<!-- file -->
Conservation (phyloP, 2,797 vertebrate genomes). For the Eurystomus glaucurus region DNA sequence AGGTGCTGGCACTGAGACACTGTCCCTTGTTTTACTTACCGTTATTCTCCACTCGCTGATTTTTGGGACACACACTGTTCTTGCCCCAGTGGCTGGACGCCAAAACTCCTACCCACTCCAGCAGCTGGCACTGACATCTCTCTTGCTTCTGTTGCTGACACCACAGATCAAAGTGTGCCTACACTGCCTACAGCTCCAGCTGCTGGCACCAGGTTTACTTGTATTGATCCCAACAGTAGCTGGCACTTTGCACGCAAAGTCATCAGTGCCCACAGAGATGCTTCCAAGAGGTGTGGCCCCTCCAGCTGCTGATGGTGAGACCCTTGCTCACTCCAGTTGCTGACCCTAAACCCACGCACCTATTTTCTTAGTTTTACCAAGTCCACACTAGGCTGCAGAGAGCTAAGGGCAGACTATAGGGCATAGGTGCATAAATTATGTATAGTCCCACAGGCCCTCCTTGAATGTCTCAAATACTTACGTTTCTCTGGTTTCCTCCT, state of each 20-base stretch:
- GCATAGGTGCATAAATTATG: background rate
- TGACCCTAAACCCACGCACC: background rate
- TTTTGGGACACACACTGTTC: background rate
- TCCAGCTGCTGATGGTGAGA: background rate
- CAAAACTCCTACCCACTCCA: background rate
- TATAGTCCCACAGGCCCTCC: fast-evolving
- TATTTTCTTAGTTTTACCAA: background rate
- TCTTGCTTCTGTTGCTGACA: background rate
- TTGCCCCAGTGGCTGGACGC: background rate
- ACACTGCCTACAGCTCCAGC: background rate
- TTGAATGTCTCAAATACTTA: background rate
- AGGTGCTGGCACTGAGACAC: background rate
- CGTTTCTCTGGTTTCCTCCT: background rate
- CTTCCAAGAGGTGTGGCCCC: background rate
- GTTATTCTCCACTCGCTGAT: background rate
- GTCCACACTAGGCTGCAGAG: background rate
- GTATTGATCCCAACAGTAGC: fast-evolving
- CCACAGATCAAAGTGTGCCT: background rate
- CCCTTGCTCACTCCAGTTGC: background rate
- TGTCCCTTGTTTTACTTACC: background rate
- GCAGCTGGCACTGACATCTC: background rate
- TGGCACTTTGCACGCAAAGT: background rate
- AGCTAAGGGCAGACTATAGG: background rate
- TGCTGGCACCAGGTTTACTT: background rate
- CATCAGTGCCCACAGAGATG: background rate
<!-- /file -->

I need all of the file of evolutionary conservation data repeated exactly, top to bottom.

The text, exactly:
Conservation (phyloP, 2,797 vertebrate genomes). For the Eurystomus glaucurus region DNA sequence AGGTGCTGGCACTGAGACACTGTCCCTTGTTTTACTTACCGTTATTCTCCACTCGCTGATTTTTGGGACACACACTGTTCTTGCCCCAGTGGCTGGACGCCAAAACTCCTACCCACTCCAGCAGCTGGCACTGACATCTCTCTTGCTTCTGTTGCTGACACCACAGATCAAAGTGTGCCTACACTGCCTACAGCTCCAGCTGCTGGCACCAGGTTTACTTGTATTGATCCCAACAGTAGCTGGCACTTTGCACGCAAAGTCATCAGTGCCCACAGAGATGCTTCCAAGAGGTGTGGCCCCTCCAGCTGCTGATGGTGAGACCCTTGCTCACTCCAGTTGCTGACCCTAAACCCACGCACCTATTTTCTTAGTTTTACCAAGTCCACACTAGGCTGCAGAGAGCTAAGGGCAGACTATAGGGCATAGGTGCATAAATTATGTATAGTCCCACAGGCCCTCCTTGAATGTCTCAAATACTTACGTTTCTCTGGTTTCCTCCT, state of each 20-base stretch:
- GCATAGGTGCATAAATTATG: background rate
- TGACCCTAAACCCACGCACC: background rate
- TTTTGGGACACACACTGTTC: background rate
- TCCAGCTGCTGATGGTGAGA: background rate
- CAAAACTCCTACCCACTCCA: background rate
- TATAGTCCCACAGGCCCTCC: fast-evolving
- TATTTTCTTAGTTTTACCAA: background rate
- TCTTGCTTCTGTTGCTGACA: background rate
- TTGCCCCAGTGGCTGGACGC: background rate
- ACACTGCCTACAGCTCCAGC: background rate
- TTGAATGTCTCAAATACTTA: background rate
- AGGTGCTGGCACTGAGACAC: background rate
- CGTTTCTCTGGTTTCCTCCT: background rate
- CTTCCAAGAGGTGTGGCCCC: background rate
- GTTATTCTCCACTCGCTGAT: background rate
- GTCCACACTAGGCTGCAGAG: background rate
- GTATTGATCCCAACAGTAGC: fast-evolving
- CCACAGATCAAAGTGTGCCT: background rate
- CCCTTGCTCACTCCAGTTGC: background rate
- TGTCCCTTGTTTTACTTACC: background rate
- GCAGCTGGCACTGACATCTC: background rate
- TGGCACTTTGCACGCAAAGT: background rate
- AGCTAAGGGCAGACTATAGG: background rate
- TGCTGGCACCAGGTTTACTT: background rate
- CATCAGTGCCCACAGAGATG: background rate